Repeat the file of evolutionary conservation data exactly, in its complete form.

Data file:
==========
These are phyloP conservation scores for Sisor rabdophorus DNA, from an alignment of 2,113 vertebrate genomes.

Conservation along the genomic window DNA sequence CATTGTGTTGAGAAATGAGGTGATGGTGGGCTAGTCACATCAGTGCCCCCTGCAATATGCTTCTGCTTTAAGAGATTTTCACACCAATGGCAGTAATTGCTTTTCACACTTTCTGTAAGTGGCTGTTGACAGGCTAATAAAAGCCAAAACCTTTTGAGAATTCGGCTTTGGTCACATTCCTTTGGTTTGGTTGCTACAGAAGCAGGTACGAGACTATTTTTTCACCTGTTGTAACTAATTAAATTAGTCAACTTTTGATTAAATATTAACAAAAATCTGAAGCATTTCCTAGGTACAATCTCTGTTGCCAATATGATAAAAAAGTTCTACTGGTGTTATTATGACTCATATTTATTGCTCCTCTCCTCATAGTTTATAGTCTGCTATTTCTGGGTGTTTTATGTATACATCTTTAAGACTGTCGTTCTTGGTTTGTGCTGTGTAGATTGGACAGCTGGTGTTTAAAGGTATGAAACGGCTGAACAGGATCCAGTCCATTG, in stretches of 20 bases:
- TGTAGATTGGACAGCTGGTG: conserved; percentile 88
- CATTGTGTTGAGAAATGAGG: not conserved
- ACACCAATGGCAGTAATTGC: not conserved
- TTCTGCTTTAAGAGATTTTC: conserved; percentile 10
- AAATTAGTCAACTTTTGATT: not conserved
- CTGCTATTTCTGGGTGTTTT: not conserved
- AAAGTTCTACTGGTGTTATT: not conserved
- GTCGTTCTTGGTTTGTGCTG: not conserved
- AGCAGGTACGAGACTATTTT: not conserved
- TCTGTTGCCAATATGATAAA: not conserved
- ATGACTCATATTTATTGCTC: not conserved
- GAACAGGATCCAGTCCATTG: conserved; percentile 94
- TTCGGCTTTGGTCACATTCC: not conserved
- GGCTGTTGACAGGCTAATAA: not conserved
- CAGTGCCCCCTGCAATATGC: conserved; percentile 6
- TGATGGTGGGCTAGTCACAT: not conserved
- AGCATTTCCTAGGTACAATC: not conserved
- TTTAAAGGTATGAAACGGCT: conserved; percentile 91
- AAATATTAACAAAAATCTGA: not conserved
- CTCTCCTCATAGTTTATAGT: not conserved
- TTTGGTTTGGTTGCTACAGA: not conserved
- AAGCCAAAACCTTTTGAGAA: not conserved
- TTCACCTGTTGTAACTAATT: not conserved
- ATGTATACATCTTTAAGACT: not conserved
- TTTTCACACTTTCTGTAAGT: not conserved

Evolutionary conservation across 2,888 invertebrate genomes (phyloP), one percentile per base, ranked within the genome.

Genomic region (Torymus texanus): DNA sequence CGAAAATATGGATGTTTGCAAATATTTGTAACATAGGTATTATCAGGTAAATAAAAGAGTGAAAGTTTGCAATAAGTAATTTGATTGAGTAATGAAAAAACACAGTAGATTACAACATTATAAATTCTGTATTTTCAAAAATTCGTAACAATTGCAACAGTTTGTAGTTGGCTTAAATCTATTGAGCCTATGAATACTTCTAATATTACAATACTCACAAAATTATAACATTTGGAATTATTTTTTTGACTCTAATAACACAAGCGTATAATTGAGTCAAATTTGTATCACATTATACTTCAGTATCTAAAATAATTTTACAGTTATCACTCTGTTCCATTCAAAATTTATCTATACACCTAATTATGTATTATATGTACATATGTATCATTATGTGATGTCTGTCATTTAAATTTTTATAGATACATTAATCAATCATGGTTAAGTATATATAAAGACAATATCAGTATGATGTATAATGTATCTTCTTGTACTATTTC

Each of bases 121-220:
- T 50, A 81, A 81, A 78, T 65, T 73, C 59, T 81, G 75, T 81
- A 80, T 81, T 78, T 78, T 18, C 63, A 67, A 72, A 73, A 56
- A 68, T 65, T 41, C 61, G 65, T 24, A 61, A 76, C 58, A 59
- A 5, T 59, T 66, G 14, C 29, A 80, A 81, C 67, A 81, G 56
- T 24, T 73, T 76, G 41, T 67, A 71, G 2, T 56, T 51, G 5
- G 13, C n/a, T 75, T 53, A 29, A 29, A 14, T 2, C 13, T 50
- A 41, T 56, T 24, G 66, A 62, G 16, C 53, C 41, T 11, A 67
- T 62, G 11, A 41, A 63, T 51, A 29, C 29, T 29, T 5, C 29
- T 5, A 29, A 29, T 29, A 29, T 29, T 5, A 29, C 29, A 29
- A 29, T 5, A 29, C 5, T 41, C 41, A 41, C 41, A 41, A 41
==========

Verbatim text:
These are phyloP conservation scores for Sisor rabdophorus DNA, from an alignment of 2,113 vertebrate genomes.

Conservation along the genomic window DNA sequence CATTGTGTTGAGAAATGAGGTGATGGTGGGCTAGTCACATCAGTGCCCCCTGCAATATGCTTCTGCTTTAAGAGATTTTCACACCAATGGCAGTAATTGCTTTTCACACTTTCTGTAAGTGGCTGTTGACAGGCTAATAAAAGCCAAAACCTTTTGAGAATTCGGCTTTGGTCACATTCCTTTGGTTTGGTTGCTACAGAAGCAGGTACGAGACTATTTTTTCACCTGTTGTAACTAATTAAATTAGTCAACTTTTGATTAAATATTAACAAAAATCTGAAGCATTTCCTAGGTACAATCTCTGTTGCCAATATGATAAAAAAGTTCTACTGGTGTTATTATGACTCATATTTATTGCTCCTCTCCTCATAGTTTATAGTCTGCTATTTCTGGGTGTTTTATGTATACATCTTTAAGACTGTCGTTCTTGGTTTGTGCTGTGTAGATTGGACAGCTGGTGTTTAAAGGTATGAAACGGCTGAACAGGATCCAGTCCATTG, in stretches of 20 bases:
- TGTAGATTGGACAGCTGGTG: conserved; percentile 88
- CATTGTGTTGAGAAATGAGG: not conserved
- ACACCAATGGCAGTAATTGC: not conserved
- TTCTGCTTTAAGAGATTTTC: conserved; percentile 10
- AAATTAGTCAACTTTTGATT: not conserved
- CTGCTATTTCTGGGTGTTTT: not conserved
- AAAGTTCTACTGGTGTTATT: not conserved
- GTCGTTCTTGGTTTGTGCTG: not conserved
- AGCAGGTACGAGACTATTTT: not conserved
- TCTGTTGCCAATATGATAAA: not conserved
- ATGACTCATATTTATTGCTC: not conserved
- GAACAGGATCCAGTCCATTG: conserved; percentile 94
- TTCGGCTTTGGTCACATTCC: not conserved
- GGCTGTTGACAGGCTAATAA: not conserved
- CAGTGCCCCCTGCAATATGC: conserved; percentile 6
- TGATGGTGGGCTAGTCACAT: not conserved
- AGCATTTCCTAGGTACAATC: not conserved
- TTTAAAGGTATGAAACGGCT: conserved; percentile 91
- AAATATTAACAAAAATCTGA: not conserved
- CTCTCCTCATAGTTTATAGT: not conserved
- TTTGGTTTGGTTGCTACAGA: not conserved
- AAGCCAAAACCTTTTGAGAA: not conserved
- TTCACCTGTTGTAACTAATT: not conserved
- ATGTATACATCTTTAAGACT: not conserved
- TTTTCACACTTTCTGTAAGT: not conserved

Evolutionary conservation across 2,888 invertebrate genomes (phyloP), one percentile per base, ranked within the genome.

Genomic region (Torymus texanus): DNA sequence CGAAAATATGGATGTTTGCAAATATTTGTAACATAGGTATTATCAGGTAAATAAAAGAGTGAAAGTTTGCAATAAGTAATTTGATTGAGTAATGAAAAAACACAGTAGATTACAACATTATAAATTCTGTATTTTCAAAAATTCGTAACAATTGCAACAGTTTGTAGTTGGCTTAAATCTATTGAGCCTATGAATACTTCTAATATTACAATACTCACAAAATTATAACATTTGGAATTATTTTTTTGACTCTAATAACACAAGCGTATAATTGAGTCAAATTTGTATCACATTATACTTCAGTATCTAAAATAATTTTACAGTTATCACTCTGTTCCATTCAAAATTTATCTATACACCTAATTATGTATTATATGTACATATGTATCATTATGTGATGTCTGTCATTTAAATTTTTATAGATACATTAATCAATCATGGTTAAGTATATATAAAGACAATATCAGTATGATGTATAATGTATCTTCTTGTACTATTTC

Each of bases 121-220:
- T 50, A 81, A 81, A 78, T 65, T 73, C 59, T 81, G 75, T 81
- A 80, T 81, T 78, T 78, T 18, C 63, A 67, A 72, A 73, A 56
- A 68, T 65, T 41, C 61, G 65, T 24, A 61, A 76, C 58, A 59
- A 5, T 59, T 66, G 14, C 29, A 80, A 81, C 67, A 81, G 56
- T 24, T 73, T 76, G 41, T 67, A 71, G 2, T 56, T 51, G 5
- G 13, C n/a, T 75, T 53, A 29, A 29, A 14, T 2, C 13, T 50
- A 41, T 56, T 24, G 66, A 62, G 16, C 53, C 41, T 11, A 67
- T 62, G 11, A 41, A 63, T 51, A 29, C 29, T 29, T 5, C 29
- T 5, A 29, A 29, T 29, A 29, T 29, T 5, A 29, C 29, A 29
- A 29, T 5, A 29, C 5, T 41, C 41, A 41, C 41, A 41, A 41